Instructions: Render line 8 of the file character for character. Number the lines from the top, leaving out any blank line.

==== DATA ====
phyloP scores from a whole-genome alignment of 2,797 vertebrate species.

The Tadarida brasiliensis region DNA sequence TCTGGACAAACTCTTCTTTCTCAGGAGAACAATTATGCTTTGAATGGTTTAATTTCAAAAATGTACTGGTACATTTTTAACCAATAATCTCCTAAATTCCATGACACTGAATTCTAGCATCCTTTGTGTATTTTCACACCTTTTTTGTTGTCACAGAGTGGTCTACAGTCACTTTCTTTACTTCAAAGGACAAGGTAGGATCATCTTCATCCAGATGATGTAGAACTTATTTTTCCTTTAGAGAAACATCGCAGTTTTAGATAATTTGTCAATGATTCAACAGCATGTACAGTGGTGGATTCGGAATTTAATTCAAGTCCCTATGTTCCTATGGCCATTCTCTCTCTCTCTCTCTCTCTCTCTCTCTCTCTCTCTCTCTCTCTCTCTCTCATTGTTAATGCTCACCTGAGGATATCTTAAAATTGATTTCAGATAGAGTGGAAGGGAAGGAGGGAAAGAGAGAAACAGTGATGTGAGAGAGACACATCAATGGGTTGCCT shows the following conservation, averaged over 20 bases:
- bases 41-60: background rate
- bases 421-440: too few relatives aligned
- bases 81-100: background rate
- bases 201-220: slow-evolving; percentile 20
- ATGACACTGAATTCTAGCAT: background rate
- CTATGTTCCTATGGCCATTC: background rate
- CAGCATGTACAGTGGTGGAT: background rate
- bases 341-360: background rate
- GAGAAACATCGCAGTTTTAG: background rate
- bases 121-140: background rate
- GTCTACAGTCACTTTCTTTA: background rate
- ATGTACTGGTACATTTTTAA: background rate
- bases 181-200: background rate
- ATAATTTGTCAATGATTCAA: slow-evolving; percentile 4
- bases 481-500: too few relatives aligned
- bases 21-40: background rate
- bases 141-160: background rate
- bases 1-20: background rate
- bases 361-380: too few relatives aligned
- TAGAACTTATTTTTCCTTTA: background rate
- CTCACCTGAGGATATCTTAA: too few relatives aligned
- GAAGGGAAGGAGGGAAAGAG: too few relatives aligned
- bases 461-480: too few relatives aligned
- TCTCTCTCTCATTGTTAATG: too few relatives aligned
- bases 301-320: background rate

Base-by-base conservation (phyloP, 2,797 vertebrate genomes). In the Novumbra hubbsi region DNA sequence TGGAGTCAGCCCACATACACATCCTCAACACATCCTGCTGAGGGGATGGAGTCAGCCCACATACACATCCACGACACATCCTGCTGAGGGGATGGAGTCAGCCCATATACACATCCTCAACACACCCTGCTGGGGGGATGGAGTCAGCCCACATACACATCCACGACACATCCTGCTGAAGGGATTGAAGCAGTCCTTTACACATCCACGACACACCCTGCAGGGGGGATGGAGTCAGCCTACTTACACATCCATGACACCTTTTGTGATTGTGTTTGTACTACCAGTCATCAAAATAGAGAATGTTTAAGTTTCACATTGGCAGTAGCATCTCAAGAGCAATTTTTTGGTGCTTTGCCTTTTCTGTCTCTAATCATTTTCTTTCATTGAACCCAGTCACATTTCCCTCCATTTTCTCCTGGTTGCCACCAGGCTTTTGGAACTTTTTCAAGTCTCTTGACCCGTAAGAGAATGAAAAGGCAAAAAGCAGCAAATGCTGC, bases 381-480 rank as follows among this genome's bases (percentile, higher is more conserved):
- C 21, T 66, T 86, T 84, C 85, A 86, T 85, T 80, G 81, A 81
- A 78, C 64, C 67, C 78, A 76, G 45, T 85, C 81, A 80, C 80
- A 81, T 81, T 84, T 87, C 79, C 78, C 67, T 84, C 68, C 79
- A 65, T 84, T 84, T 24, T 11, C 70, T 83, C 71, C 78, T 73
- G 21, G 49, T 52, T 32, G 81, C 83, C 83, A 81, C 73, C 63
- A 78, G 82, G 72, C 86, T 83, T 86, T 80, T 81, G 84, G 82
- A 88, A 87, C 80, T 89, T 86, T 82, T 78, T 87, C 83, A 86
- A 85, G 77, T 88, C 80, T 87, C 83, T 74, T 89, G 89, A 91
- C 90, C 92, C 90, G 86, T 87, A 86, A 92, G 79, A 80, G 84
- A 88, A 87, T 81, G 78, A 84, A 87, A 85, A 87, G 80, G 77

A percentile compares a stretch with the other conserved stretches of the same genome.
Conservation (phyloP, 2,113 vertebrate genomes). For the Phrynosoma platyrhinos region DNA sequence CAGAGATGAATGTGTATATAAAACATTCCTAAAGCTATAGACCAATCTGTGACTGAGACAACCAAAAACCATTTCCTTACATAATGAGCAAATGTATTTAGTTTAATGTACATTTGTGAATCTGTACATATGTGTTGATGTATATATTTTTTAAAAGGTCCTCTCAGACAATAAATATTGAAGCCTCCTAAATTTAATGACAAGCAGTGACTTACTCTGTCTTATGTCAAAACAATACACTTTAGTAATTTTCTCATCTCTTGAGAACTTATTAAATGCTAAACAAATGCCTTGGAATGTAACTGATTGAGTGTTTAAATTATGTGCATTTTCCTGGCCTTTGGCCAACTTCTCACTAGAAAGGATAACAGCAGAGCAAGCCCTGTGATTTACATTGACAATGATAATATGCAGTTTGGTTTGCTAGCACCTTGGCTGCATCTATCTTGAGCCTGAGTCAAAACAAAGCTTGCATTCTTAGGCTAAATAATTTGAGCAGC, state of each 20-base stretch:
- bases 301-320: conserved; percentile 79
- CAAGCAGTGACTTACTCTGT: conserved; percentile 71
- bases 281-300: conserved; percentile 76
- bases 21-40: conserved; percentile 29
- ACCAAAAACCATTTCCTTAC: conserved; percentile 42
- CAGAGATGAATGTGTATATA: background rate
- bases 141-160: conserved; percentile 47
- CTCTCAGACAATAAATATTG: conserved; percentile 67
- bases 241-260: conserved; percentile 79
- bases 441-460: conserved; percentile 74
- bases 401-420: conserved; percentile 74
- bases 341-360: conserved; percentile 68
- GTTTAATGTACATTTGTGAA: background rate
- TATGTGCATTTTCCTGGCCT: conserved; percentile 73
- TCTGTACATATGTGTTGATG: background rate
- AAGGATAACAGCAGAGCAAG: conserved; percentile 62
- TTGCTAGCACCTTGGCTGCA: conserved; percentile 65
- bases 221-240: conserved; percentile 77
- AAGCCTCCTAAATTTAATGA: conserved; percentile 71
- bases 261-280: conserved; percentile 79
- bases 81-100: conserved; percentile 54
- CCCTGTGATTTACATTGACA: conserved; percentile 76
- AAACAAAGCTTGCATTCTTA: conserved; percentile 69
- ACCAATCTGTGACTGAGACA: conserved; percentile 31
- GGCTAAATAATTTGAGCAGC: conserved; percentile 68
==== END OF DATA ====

- CTATGTTCCTATGGCCATTC: background rate